The coordinator of the caucus, Ntsika Mateta, says rural communities could also benefit from growing spekboom in villages and on communal land in the province, not for carbon credits, but for their own use.
In many villages across the Klein Karoo, families own small herds of livestock that bring in a vital income when sold at the end of the year. Spekboom could be grown as a drought-resistant fodder, and also help protect other vegetation from being overgrazed, Mateta tells Mongabay.
And people could also eat spekboom themselves. “Our society is faced with multiple chronic illnesses as a result of all the unnatural food dumped on us by commercial farmers, retail corporates and pharmaceutical industries who are greedy for profit at the expense of people’s lives. This plant comes with many benefits and is already used in many Southern African communities as a source of food in salads, as a raw vegetable, and in juice,” Mateta says.
Researcher David Hallowes, from the nonprofit environmental justice organization groundWork, says that rewilding, soil restoration and land conservation must be kept separate from “selling credits for some polluter somewhere else.” While emissions are certain, measurable, and occurring now, spekboom rethicketing as an offset measure is “highly uncertain since the spekboom may easily be cleared or lost again,” Hallowes says.
He points out, too, that the assumed carbon sink in spekboom farms would be delayed over the years of the plant’s growth.
Restoring thickets to offset greenhouse gas emissions doesn’t have a solid basis in science, Hallowes tells Mongabay, explaining that “living” carbon, which circulates between land, air and ocean in a fast carbon cycle, isn’t exchangeable with “dead” carbon from the much, much slower geological cycle of carbon circulation.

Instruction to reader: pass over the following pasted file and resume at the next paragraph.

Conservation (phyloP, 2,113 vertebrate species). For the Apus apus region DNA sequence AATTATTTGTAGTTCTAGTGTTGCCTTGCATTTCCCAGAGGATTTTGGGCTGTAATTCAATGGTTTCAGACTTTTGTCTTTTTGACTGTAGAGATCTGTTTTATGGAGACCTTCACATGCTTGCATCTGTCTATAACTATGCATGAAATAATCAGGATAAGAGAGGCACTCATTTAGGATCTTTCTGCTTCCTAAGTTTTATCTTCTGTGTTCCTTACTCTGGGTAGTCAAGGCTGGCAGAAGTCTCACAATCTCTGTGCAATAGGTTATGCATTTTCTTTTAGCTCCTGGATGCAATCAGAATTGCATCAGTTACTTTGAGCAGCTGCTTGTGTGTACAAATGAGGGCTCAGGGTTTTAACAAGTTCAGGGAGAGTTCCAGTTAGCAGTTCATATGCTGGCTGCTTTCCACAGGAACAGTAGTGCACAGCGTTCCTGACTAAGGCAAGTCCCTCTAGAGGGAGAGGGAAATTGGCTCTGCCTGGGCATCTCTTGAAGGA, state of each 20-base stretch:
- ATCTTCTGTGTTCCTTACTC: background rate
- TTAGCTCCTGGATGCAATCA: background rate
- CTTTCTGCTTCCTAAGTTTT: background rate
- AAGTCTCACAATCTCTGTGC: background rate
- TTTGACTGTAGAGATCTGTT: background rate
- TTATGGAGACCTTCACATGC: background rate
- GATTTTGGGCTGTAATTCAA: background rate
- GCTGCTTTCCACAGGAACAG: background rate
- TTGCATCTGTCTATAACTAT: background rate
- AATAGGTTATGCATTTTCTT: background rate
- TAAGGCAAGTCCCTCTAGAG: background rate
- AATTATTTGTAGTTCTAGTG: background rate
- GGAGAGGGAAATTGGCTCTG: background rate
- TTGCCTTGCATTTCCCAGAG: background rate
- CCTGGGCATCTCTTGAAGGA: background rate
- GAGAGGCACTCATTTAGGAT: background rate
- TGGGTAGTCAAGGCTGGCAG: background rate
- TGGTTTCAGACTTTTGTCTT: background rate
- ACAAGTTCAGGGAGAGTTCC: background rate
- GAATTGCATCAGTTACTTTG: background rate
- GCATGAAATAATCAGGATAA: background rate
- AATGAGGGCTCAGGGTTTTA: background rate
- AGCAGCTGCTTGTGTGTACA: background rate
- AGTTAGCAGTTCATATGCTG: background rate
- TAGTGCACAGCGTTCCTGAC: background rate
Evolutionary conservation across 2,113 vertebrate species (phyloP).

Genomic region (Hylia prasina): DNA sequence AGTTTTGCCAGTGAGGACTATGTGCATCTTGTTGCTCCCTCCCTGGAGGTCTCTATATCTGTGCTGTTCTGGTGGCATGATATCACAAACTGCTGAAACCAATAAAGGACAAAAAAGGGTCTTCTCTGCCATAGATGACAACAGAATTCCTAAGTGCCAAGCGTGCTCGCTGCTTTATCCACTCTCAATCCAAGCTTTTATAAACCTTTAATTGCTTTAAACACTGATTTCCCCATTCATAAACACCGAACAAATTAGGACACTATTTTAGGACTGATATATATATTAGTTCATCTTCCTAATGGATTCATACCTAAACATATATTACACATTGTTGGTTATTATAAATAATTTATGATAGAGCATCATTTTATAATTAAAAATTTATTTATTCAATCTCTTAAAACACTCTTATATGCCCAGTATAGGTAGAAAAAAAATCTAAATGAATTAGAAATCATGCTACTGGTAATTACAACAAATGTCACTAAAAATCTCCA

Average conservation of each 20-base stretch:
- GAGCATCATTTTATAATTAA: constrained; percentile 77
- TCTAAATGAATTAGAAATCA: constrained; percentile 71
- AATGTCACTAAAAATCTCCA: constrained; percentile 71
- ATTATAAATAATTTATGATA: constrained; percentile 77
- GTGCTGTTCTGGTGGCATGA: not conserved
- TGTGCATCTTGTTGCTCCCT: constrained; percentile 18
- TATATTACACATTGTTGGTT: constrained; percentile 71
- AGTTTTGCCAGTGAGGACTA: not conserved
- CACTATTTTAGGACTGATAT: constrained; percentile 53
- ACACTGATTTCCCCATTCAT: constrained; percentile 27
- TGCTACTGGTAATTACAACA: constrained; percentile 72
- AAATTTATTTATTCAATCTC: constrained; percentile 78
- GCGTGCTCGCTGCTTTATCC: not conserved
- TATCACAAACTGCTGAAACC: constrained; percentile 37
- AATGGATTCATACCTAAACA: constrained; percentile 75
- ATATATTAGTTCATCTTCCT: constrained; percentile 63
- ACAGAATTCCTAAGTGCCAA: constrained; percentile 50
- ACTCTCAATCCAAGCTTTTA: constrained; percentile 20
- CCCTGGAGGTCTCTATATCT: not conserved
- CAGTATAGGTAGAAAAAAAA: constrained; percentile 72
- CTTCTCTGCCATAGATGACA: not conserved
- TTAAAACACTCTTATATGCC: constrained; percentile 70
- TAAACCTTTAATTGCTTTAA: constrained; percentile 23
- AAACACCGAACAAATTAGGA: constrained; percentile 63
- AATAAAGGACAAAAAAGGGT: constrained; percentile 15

“Land restoration can compensate for past damage and carbon loss on that land. It does not compensate for — or offset — emissions from burning fossil fuels,” he says.
Duker and Steunenberg say the carbon market is about to take off. They would rather see barren land restored with spekboom thickets than attempts to establish monoculture plantations of other potential carbon-sucking vegetation.
Not far from the test plot on Steenbok Vlakte is a lonely jacket plum tree (Pappea capensis). These slow-growing trees also form part of the Eastern Cape’s indigenous thicket. Jacket plums can live for several hundred years, but they, too, have been overgrazed.
This tree’s seedlings only germinate and survive under spekboom’s protective skirt, Duker says. “If you take spekboom out, these trees start to die and they cannot come back without spekboom in the landscape. So these are the last remnant trees of thicket and they are gradually dying out. If we don’t plant spekboom, the majority of these trees will go and eventually you will have a completely barren landscape.”
As the land goes, so do the people. Erosion and desertification caused by almost a century of commercial agriculture and increasingly frequent drought means that many of the farms in South Africa’s Klein Karoo may have few better options than to restore spekboom thickets if they are ever going to be able to carry herds of livestock or wild antelope again.
Banner image: Botanist Keith Steunenberg stands next to a thicket. Image courtesy of the Spekboom Restoration Research Group.